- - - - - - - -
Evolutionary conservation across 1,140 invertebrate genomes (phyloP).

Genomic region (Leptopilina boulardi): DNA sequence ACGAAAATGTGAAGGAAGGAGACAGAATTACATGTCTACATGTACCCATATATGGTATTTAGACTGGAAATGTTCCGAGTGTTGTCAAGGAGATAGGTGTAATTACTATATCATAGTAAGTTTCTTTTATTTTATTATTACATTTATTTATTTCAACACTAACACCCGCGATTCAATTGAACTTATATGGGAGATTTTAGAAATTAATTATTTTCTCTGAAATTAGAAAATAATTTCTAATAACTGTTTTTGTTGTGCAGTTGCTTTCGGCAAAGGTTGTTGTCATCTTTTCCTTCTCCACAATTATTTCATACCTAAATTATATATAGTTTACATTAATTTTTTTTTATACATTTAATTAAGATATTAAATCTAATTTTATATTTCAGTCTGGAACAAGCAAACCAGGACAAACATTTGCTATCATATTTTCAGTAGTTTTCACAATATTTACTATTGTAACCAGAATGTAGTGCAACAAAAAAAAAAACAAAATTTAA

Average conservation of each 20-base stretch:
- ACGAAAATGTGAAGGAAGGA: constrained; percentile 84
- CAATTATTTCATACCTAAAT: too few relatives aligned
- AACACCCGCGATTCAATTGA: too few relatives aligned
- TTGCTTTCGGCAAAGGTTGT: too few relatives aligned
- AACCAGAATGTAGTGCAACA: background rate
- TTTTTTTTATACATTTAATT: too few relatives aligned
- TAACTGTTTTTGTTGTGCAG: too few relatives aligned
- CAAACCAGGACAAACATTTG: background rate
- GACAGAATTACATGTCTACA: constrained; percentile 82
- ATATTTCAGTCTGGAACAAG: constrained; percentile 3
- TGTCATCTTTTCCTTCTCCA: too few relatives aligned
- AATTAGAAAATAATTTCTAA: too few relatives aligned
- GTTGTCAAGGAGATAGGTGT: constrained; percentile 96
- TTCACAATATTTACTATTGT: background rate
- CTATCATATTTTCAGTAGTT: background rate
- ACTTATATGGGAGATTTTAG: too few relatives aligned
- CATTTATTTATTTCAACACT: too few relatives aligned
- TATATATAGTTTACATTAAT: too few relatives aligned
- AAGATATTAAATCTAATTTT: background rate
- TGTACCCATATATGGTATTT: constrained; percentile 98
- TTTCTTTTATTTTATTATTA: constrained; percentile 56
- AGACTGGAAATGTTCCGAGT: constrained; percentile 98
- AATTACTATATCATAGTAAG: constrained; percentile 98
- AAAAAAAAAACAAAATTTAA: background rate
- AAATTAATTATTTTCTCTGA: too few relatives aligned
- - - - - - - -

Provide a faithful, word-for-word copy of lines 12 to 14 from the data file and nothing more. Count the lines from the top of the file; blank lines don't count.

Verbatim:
- GACAGAATTACATGTCTACA: constrained; percentile 82
- ATATTTCAGTCTGGAACAAG: constrained; percentile 3
- TGTCATCTTTTCCTTCTCCA: too few relatives aligned